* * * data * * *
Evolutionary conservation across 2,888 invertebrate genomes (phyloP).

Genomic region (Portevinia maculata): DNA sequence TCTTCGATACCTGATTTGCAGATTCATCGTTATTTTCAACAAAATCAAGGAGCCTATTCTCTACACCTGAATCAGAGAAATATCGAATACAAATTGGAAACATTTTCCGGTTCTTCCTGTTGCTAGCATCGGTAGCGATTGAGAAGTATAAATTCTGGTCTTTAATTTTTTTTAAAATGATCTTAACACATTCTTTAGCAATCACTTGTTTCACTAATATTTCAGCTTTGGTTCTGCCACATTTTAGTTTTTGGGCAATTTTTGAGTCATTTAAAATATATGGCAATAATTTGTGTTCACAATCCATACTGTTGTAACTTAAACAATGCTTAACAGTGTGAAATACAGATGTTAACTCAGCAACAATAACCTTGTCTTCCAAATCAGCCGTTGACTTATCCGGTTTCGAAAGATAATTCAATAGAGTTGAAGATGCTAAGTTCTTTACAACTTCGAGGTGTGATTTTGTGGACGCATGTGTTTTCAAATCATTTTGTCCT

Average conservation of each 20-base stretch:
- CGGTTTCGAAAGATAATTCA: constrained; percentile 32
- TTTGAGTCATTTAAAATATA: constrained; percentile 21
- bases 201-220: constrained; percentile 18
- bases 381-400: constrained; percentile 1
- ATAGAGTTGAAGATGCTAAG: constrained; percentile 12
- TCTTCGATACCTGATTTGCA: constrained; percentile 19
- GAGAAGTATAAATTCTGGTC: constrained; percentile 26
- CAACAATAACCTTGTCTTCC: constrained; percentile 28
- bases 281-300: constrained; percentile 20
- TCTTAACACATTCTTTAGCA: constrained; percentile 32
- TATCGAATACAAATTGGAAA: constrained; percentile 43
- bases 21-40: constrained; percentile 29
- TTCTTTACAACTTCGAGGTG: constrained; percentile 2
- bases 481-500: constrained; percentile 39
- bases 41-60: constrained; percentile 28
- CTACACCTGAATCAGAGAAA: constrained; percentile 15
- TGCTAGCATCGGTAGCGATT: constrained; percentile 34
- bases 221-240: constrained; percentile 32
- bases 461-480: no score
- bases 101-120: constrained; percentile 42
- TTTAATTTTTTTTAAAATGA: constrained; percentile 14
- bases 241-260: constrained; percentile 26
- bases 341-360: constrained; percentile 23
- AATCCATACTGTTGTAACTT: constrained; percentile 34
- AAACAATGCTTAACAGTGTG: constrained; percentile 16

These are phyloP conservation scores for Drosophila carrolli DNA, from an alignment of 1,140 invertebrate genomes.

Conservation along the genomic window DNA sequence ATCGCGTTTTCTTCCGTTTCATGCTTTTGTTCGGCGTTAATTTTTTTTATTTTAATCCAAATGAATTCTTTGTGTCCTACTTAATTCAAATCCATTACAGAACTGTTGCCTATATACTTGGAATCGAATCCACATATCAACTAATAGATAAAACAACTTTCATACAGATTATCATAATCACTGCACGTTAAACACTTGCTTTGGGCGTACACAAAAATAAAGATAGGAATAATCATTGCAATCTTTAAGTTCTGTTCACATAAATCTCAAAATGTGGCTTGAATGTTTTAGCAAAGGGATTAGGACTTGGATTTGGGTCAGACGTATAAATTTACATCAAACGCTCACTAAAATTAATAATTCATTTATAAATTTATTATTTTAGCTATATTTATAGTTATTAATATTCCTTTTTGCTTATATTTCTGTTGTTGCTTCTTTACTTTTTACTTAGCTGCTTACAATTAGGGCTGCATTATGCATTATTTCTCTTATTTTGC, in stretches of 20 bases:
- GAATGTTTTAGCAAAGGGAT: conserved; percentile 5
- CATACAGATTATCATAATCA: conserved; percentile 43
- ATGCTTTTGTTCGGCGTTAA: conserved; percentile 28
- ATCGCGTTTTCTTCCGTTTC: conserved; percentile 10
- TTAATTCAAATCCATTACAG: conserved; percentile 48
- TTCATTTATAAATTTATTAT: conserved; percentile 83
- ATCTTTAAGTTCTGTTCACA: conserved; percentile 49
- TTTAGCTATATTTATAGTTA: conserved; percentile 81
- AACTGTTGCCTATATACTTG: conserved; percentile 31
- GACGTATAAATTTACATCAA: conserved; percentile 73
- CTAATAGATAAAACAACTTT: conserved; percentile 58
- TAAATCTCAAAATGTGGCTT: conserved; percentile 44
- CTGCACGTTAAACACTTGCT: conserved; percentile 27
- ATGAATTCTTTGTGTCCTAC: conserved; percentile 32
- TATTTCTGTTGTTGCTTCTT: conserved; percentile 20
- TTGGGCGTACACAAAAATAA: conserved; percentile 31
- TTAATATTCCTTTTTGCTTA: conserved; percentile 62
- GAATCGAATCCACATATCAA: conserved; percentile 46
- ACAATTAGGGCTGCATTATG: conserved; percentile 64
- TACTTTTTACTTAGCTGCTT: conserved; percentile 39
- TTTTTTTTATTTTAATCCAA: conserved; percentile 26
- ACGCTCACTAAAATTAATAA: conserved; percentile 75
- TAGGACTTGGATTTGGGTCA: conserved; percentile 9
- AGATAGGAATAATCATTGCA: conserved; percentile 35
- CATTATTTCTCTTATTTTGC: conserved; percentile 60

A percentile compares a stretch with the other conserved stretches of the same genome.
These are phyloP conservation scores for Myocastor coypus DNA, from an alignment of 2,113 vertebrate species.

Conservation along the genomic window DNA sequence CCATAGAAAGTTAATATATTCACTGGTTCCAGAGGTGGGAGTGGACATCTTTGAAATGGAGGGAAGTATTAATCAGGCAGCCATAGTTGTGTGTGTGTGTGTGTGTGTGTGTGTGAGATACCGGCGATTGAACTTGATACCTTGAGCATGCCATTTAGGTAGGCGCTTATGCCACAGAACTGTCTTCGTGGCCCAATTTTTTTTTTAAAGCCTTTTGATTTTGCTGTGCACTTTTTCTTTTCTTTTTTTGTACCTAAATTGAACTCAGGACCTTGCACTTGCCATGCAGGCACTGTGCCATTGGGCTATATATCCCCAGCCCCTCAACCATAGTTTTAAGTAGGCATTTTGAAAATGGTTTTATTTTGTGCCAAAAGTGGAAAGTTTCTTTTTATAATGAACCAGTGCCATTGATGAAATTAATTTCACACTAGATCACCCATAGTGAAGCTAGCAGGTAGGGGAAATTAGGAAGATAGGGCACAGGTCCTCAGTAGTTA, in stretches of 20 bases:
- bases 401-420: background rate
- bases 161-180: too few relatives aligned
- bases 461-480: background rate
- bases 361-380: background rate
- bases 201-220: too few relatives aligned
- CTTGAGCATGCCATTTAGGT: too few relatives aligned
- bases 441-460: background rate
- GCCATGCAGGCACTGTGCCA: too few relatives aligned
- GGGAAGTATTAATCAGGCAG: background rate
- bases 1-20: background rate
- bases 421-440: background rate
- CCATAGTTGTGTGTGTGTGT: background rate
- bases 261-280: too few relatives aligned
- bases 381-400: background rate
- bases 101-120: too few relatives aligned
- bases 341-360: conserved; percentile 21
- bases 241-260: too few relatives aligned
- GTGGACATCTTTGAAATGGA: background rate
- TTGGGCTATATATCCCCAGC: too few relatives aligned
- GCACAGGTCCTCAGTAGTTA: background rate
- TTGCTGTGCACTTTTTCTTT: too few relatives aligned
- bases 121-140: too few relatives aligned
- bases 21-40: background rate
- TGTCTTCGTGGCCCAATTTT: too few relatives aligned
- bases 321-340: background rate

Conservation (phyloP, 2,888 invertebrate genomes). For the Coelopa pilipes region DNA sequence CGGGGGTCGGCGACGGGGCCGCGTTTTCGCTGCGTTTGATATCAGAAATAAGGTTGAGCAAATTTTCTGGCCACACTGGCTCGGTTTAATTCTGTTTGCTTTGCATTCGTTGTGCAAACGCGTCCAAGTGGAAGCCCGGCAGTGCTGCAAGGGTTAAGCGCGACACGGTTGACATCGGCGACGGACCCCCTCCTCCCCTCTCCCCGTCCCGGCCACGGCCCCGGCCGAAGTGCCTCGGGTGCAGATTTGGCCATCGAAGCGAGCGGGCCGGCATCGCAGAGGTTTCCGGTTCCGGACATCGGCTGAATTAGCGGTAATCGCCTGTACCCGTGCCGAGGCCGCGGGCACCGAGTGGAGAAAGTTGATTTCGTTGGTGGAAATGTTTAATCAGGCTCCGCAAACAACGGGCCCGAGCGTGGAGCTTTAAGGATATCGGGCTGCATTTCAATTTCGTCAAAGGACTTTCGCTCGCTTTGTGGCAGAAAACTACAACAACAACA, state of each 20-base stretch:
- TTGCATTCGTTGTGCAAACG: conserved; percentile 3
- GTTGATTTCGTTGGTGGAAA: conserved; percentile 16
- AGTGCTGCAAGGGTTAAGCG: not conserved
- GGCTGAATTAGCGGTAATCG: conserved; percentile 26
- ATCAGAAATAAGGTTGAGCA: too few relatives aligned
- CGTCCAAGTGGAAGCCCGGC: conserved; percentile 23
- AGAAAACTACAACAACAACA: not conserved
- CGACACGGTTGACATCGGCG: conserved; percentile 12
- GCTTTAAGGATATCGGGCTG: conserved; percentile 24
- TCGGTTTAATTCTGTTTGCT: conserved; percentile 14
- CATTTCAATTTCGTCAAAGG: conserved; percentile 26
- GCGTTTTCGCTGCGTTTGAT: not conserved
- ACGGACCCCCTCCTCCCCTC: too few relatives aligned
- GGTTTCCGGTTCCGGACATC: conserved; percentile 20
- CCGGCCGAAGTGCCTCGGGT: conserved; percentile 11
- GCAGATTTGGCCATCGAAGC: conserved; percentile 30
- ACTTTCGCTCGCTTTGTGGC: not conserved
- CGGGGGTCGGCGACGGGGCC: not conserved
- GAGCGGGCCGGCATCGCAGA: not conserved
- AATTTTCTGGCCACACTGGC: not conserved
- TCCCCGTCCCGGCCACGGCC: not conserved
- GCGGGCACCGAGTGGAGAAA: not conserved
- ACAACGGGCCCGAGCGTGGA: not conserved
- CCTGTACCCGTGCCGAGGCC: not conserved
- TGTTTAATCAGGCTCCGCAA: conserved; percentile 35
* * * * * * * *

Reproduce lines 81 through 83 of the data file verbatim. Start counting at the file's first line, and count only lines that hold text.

- bases 21-40: background rate
- TGTCTTCGTGGCCCAATTTT: too few relatives aligned
- bases 321-340: background rate